World

Find all of the PBS NewsHour’s international reporting and analysis.

  • April 5, 2012    

    To the Rev. Joseph Serwadda, Uganda’s anti-homosexuality legislation is as much a product of resentment against Western influence and donor interference as it is against the country’s gay population. Serwadda, who leads an alliance of evangelical ministers, believes “gay-ism” is … Continue reading

  • April 5, 2012  

    In other news Thursday, the Taliban mounted new attacks in Afghanistan in a bid to reassert control as gunmen killed at least 10 members of a pro-government militia in the west. Also, the U.S. and Great Britain warned there’s a “high risk” of a terror attack in Nigeria over the Easter holiday. Continue reading

  • April 5, 2012  

    Syrian activists dubbed Thursday’s government assault on the Damascus suburb of Douma as one of the fiercest yet. But regime officials insist troop withdrawals have begun from the provinces of Daraa and Idlib, and peace envoy Kofi Annan said he expects the shooting to stop by April 12. Judy Woodruff updates the crisis. Continue reading

  • April 5, 2012  

    Being gay is extremely taboo in deeply religious Uganda, where one tabloid urged the hanging of people it called the country’s “top homos.” Fred de Sam Lazaro reports how the re-emergence of a bill to impose severe penalties for homosexuality, including death in some cases, has brought more rebuke from Western donor nations. Continue reading

  • April 4, 2012    

    Mention an Internet chat room and certain images spring to mind: over-caffeinated teenage boys trading World of Warcraft tips or fantasy baseball fanatics slinging obscure stats. But for jihadis, chat rooms are the font from which they can receive messages … Continue reading

  • April 4, 2012    

    What’s as easy as lighting up a room — say a hospital delivery room? You’d be surprised. In much of Africa and other poor areas, electricity is scarce and unreliable. Hospitals and clinics in developing countries often use flashlights or … Continue reading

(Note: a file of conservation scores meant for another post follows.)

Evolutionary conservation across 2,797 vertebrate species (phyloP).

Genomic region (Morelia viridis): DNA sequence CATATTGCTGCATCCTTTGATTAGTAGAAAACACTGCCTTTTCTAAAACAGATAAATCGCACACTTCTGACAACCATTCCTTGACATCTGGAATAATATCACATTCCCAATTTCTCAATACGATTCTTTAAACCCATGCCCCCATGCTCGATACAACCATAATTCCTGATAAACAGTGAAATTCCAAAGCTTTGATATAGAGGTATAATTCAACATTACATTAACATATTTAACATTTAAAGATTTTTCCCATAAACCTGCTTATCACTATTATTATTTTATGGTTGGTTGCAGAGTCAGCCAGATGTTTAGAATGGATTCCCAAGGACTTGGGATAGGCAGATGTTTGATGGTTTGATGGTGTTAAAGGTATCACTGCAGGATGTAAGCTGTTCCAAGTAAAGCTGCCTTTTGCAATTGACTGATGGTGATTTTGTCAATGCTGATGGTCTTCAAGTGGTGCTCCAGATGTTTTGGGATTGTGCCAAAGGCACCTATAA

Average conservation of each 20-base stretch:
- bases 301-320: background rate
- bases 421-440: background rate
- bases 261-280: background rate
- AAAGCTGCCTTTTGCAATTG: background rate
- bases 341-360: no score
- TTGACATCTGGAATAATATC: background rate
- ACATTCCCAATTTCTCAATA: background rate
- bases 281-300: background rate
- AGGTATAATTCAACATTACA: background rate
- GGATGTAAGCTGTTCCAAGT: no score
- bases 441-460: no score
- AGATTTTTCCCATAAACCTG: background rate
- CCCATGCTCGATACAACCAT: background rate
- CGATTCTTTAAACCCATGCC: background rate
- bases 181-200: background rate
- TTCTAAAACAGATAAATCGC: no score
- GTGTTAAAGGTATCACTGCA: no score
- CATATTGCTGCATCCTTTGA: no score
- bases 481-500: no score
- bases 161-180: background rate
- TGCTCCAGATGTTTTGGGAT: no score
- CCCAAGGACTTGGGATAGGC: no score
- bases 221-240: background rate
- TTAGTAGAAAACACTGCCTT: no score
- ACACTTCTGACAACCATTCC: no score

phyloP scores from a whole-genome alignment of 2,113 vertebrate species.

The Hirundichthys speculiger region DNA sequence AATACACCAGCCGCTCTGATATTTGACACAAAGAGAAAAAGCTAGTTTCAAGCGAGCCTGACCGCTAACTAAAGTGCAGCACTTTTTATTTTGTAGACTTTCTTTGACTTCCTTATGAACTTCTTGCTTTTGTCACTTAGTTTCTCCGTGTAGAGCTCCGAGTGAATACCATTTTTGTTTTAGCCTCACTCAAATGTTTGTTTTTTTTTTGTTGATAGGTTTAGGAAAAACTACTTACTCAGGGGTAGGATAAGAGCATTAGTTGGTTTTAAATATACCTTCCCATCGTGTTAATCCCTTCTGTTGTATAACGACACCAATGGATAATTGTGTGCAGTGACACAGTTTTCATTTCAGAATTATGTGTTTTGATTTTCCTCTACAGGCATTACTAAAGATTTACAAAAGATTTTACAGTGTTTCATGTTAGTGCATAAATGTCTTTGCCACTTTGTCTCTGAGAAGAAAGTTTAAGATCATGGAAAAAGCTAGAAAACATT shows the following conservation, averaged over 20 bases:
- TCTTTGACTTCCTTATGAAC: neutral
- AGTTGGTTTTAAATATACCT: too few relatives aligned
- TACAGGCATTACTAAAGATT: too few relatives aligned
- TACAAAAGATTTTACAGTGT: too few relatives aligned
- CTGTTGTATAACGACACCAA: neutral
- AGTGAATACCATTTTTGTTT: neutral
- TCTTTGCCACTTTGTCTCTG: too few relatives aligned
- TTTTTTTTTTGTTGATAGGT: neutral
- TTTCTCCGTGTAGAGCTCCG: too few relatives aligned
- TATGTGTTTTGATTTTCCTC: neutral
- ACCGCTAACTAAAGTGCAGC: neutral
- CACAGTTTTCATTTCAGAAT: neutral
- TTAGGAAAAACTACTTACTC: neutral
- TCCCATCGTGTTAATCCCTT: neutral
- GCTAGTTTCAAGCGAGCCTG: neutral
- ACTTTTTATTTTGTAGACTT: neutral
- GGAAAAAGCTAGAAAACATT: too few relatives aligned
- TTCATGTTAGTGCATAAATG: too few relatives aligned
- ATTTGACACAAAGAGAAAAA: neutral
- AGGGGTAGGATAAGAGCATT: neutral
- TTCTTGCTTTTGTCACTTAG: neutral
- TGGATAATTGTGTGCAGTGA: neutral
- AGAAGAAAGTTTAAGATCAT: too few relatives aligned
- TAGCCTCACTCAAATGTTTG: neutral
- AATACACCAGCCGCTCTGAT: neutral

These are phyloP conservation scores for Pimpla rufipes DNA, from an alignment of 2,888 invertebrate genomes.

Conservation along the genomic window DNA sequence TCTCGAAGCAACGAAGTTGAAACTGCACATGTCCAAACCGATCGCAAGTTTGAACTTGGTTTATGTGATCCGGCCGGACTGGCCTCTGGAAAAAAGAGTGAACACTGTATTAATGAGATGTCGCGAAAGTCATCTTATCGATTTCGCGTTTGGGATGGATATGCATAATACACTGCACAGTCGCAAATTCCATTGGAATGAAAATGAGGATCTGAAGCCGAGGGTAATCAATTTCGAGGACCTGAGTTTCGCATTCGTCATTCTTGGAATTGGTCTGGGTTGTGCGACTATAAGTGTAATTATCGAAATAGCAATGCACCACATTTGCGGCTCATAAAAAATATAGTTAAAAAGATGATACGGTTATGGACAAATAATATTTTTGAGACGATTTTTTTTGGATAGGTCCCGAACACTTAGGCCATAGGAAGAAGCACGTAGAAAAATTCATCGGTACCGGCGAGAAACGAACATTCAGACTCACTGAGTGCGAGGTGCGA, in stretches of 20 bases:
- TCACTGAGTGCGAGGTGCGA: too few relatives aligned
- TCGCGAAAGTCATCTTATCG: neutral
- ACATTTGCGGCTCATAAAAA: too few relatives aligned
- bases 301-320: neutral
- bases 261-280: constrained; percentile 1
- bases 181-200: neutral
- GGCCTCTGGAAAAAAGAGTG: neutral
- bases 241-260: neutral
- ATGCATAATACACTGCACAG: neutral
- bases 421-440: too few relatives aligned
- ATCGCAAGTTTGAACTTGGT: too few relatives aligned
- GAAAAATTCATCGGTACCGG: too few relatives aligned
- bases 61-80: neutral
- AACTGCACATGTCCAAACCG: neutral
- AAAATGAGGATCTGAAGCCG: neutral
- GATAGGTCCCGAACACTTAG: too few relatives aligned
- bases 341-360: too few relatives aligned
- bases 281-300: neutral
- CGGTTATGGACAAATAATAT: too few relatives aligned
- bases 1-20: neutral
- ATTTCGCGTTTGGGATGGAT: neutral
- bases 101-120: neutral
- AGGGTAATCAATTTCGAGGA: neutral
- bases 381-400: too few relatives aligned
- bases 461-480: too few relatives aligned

• April 4, 2012   BY  

    Dr. Laura Stachel and her husband founded We Care Solar to help bring light to the estimated 300,000 hospitals and clinics in the developing world that don’t have reliable sources of electricity. Our slideshow highlights Stachel’s work toward equipping remote clinics with solar suitcases that bring light to dark delivery rooms. Continue reading

  • April 3, 2012  

    In other news Tuesday, Republicans held presidential primaries in Wisconsin, Maryland and Washington, D.C. While Mitt Romney hoped victories would force Rick Santorum to step aside, Santorum insists he’ll stay in the race. Also, the National Weather Service confirmed at least two "extremely dangerous" tornadoes in North Texas. Continue reading

  • April 3, 2012  

    Egypt’s Muslim Brotherhood had initially pledged not to field a candidate for president. But last Saturday, the country’s oldest Islamic movement nominated Deputy Chairman Khairat el-Shater to run in the May 23-24 election. Margaret Warner reports on the announcement’s subsequent unease. Continue reading

  • April 3, 2012  

    In Egypt, the Muslim Brotherhood and other conservative Islamic political parties have advanced candidates for the upcoming presidential election. Margaret Warner and Harvard’s Tarek Masoud explore the implications for the political and social life of post-revolution Egypt. Continue reading